However, this isn’t to say that it’s impossible to make true friends when you travel or live abroad. If that were the case, I probably wouldn’t be living abroad right now. In the past few years, I’ve made some very close friends both from living in Spain and from traveling to foreign countries. We’ve shared amazing experiences together, like: trying new food, spending holiday dinners with their families and even taking a spontaneous day-trip to a Greek isle. The memories are sweet and I’m sure there will be more. As with my friends from the States, those of us who are meant to stay in touch will stay in touch.
And this brings me to the topic of love. Amor. Amour. Amore. Whatever you want to call it.
We’ve all heard a story about someone from our home country that went abroad, met the love of their life, decided to stay in their host country and lived happily ever after. Secretly, don’t we all dream of a blissful fairy tale romance with a charming foreign lover?
Well, as you probably guessed, dating is especially difficult for those of us cursed by wanderlust. If you thought dating back home was hard, try dating in a place where you aren’t as familiar with the customs, language and protocol. Language barriers create additional stress and the fact that you are not a permanent resident of your host country means that things cannot really progress beyond anything casual. In two weeks, you could be gone, so how could you maintain a serious relationship?
Although it is bittersweet in a way, dating abroad can actually help you better understand what you are looking for in a partner. Dating men and women from different cultural backgrounds exposes you to new things and often makes you re-evaluate the qualities and characteristics that are most important to you in a potential lover. Unfortunately, you will probably deal with more heartbreak and failed relationships than most of your friends back home, but you will come out stronger in the end.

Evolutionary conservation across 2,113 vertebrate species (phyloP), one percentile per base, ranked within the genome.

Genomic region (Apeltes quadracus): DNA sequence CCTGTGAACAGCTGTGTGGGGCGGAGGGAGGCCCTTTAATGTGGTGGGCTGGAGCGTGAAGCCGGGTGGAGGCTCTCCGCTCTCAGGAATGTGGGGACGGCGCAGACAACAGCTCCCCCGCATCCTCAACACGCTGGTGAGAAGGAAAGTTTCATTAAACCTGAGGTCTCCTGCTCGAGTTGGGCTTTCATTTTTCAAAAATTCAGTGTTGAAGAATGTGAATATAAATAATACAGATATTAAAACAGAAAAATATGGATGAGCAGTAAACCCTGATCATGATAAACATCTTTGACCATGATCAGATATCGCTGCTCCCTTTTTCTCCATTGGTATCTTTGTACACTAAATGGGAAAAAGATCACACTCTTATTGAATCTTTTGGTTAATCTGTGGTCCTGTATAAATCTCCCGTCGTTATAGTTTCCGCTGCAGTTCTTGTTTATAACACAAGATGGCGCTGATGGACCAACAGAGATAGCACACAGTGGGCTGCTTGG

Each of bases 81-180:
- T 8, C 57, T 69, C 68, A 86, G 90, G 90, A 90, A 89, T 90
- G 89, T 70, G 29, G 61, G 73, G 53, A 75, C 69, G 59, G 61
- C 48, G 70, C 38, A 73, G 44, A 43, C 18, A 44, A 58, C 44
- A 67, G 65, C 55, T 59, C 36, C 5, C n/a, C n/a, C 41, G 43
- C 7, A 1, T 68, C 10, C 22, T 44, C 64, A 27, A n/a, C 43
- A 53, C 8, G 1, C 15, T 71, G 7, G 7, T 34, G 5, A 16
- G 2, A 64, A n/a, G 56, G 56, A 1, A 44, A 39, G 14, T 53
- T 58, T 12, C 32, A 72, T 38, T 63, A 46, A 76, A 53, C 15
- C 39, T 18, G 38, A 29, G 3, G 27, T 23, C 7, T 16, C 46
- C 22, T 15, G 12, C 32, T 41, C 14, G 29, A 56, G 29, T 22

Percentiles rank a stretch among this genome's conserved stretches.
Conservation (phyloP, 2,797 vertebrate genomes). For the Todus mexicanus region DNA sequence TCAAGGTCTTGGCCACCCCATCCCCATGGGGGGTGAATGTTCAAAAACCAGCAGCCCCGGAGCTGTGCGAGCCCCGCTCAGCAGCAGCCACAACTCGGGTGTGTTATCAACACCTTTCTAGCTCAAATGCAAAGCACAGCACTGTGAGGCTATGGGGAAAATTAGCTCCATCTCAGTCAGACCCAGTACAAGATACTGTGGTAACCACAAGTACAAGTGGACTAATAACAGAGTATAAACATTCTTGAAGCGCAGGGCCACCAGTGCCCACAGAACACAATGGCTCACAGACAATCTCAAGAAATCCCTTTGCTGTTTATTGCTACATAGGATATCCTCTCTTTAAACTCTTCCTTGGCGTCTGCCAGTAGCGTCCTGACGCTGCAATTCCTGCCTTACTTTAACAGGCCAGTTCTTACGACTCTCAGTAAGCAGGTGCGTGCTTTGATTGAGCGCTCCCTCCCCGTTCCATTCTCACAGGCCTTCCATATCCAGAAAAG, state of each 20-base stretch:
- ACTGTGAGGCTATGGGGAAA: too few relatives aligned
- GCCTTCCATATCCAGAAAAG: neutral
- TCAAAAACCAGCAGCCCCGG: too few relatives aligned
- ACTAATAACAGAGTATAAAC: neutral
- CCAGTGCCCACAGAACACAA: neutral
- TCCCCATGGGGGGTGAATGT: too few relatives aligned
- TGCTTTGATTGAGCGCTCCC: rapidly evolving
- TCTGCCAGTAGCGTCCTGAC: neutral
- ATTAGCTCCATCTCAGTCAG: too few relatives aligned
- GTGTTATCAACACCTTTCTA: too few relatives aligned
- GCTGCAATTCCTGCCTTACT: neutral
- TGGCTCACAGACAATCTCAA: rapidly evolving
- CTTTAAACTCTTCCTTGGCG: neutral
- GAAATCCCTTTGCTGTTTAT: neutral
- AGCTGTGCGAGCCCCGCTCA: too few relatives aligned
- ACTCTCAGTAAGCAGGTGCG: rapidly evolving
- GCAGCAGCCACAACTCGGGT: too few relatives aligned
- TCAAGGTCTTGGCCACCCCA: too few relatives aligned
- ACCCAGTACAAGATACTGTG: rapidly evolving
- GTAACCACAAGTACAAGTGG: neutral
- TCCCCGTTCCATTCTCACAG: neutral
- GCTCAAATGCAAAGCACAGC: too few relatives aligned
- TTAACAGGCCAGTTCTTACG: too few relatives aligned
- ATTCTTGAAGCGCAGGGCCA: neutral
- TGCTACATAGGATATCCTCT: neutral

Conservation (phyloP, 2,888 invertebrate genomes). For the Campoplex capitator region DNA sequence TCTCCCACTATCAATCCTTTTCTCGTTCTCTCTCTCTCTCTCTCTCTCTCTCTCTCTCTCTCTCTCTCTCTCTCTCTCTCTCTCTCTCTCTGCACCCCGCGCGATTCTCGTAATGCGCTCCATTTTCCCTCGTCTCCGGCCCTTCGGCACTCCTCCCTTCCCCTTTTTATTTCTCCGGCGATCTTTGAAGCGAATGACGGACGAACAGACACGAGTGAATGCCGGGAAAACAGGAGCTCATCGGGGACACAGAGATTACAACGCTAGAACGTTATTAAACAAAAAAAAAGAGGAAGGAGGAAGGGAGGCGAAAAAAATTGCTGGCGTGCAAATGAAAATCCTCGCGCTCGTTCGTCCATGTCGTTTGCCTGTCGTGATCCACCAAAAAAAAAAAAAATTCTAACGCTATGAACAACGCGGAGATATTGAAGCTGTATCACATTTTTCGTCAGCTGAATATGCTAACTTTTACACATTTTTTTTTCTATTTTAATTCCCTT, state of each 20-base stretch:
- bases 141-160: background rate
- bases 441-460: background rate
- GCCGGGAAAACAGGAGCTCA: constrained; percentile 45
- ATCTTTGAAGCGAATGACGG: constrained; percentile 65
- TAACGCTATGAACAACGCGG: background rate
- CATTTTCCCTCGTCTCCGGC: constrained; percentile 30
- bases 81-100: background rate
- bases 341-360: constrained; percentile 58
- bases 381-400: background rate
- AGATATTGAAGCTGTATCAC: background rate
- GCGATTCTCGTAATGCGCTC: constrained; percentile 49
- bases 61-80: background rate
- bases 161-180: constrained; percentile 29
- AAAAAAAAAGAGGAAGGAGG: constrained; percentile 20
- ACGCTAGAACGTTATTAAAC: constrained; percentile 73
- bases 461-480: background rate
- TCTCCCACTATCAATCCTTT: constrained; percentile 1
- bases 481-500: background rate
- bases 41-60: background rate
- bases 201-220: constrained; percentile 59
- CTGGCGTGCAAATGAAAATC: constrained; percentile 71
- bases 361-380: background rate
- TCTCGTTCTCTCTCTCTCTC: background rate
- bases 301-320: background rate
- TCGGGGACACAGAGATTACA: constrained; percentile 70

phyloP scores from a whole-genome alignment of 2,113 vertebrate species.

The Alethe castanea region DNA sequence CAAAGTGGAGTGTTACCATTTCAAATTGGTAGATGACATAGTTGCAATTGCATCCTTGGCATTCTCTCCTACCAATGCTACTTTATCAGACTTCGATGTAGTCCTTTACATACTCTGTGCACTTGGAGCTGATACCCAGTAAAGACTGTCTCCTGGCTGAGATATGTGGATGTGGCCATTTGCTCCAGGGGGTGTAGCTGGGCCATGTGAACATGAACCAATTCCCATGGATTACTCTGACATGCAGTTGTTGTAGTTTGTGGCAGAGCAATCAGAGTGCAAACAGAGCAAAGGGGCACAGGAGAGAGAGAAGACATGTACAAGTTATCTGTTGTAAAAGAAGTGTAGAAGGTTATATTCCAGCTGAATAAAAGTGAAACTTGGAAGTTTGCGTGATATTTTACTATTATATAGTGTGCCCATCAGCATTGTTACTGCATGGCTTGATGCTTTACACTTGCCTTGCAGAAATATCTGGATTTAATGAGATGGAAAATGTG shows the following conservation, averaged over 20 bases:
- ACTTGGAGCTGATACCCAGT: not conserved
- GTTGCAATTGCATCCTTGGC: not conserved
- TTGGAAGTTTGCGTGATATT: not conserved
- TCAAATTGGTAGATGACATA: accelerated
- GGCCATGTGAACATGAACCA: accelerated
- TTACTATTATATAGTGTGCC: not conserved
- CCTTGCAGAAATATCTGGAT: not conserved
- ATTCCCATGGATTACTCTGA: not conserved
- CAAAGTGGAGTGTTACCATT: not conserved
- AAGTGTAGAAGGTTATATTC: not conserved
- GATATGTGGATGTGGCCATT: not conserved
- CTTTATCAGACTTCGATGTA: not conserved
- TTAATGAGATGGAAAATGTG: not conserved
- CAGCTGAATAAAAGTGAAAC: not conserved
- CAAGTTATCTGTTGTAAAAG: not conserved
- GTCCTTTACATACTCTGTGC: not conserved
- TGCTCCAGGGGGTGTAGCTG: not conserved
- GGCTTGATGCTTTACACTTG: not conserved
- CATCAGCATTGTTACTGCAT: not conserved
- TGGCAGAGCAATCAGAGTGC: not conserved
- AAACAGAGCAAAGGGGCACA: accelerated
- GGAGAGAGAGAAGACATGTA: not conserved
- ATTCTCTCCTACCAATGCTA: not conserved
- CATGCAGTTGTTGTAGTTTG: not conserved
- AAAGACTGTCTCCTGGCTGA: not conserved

Up to this point, I’ve really only focused on how wanderlust affects our relationship with others. However, when all is said and done, the most important thing is how this desire to explore the world affects us.
Travel changes you in many ways. Seeing new places, meeting people from different cultures, trying new food and adjusting to cultural norms challenges us and keeps us on our toes. Interpreting the world through the eyes of someone else makes us the see the world in a whole new way. It changes our point-of-view on life and broadens our horizons.
Wanderlust, and the fairly nomadic lifestyle that may come with it, also confuses us.
Going back “home” is not the same. We have changed so much, but the place we came from has not. We no longer feel like we belong there. Things that used to feel normal and comfortable to us are now foreign and strange in a whole new way. We are outsiders in our own home.
By the same token, our new “home” will never feel like it is ours. We are foreign. We did not grow up in this place; we form a small part of its story. Although we may feel like we have integrated into our host culture, it will never be possible to feel like we are fully part of it.
I think that the biggest challenge that faces those of us with wanderlust is figuring out our own identity. Travelling and living abroad changes us and so many abrupt changes in a short period of time can make us question who we are and what we want out of life. Sure, we may look the same and act the same. We will probably keep the same job and hobbies as well. However, we have changed on a much deeper level and our perception of the world is not the same.
Travel makes us think on our feet. It challenges us and frightens us. It is at the same rewarding and extremely gratifying. It makes us mature and responsible. It helps us develop our social skills and problem-solving abilities. It may give us the change to learn a foreign language or a new hobby. Travel transforms our very own identity.
Although I struggle with understanding my own identity and wonder if I will ever be capable of settling down in one place, I know that travel has benefited me in so many ways and I will forever be grateful for the opportunities I’ve had to live abroad and travel the world.
One day, I believe that everything will be clear and I will know what is right for me. My wanderlust will eventually calm down and my need to have a stable life will be more powerful. But, how can I be so sure? After all, I’m only 24…